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Angelica Blasi

August 11th, 2020

Enforced disappearances in hybrid states like Mexico need better coverage in international law

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Estimated reading time: 6 minutes

Angelica Blasi

August 11th, 2020

Enforced disappearances in hybrid states like Mexico need better coverage in international law

0 comments | 28 shares

Estimated reading time: 6 minutes

Profile picture of Angelica BlasiThe current definition of enforced disappearance in international law was created with Latin American dictatorships in mind. But today its statist bias leaves it unable to respond to the many cases carried out by hybrid regimes where both state and non-state actors are involved. This undermines efforts to provide an effective legal response both for victims themselves and for the friends and families left to live with the terrible uncertainties of this devastating crime, writes Angelica Blasi.

Enforced disappearance only achieved a clear status in international law because of the devastating wave of political crimes that swept across Latin American during the dictatorships of the 1970s. But despite the official legal definition established in the UN Declaration on the Protection of All Persons from Enforced Disappearance (1992), this abhorrent practice is still far from being eliminated. Rather, new configurations of the state are simply carrying out disappearances by more ambiguous means.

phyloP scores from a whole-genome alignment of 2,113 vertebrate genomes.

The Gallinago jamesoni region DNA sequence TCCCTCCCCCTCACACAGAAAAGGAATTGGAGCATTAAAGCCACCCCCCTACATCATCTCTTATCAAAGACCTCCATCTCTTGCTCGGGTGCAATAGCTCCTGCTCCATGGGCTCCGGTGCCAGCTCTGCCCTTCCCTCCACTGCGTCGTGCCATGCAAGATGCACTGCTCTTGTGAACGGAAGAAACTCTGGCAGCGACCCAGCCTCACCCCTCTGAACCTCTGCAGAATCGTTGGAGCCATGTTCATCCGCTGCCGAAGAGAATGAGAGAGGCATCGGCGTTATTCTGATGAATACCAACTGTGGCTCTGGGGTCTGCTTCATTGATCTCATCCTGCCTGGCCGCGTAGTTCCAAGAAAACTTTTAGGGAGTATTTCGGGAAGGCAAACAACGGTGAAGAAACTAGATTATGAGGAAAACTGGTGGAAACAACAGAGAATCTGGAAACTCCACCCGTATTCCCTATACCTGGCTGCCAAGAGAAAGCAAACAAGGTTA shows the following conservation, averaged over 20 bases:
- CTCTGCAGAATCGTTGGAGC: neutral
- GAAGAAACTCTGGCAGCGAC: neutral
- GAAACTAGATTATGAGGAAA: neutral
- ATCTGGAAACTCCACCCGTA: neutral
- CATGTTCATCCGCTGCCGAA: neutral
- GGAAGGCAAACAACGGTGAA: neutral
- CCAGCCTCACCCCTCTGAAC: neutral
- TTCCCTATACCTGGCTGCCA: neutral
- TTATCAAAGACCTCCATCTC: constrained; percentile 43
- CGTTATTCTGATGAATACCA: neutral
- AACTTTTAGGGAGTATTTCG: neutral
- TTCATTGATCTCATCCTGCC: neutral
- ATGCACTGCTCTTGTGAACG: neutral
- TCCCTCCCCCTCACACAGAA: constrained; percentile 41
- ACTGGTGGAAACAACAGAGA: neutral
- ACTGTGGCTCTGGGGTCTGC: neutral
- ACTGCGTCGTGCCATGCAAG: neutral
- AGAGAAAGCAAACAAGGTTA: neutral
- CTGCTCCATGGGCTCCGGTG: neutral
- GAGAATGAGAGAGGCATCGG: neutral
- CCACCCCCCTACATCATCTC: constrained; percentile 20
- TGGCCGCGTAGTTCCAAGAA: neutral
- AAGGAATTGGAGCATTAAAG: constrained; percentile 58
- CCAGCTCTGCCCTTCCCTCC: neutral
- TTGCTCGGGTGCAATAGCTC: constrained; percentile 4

Soil is shovelled over a model skull as part of a protest against enforced disappearances in Mexico
Soil is shovelled over a model skull as part of a protest against enforced disappearances in Mexico City (GuillermoGphoto/

The cruel legacy of enforced disappearance

Enforced disappearance represents a particularly cruel and damaging crime, victimising not only the disappeared person but also wider networks of family and friends. The absence of a body and uncertainty around the victim’s whereabouts leave relatives especially in a state of perpetual fear and suffering, caught between the need for answers and the inability to mourn.

By depriving victims of their bodies, enforced disappearances erase the physical manifestation of identity, creating ghostly subjects that are neither dead nor alive. The anguished and unending doubt bequeathed to friends and family produces a devastating array of psychological consequences that can sometimes tear families apart.

This peculiarly pernicious psychological burden makes it imperative that effective legal mechanisms be put in place to combat this particular violation of human rights. Yet current patterns of enforced disappearances in Latin America raise real doubts about whether international law in its current from can respond adequately.

Hybrid states and international law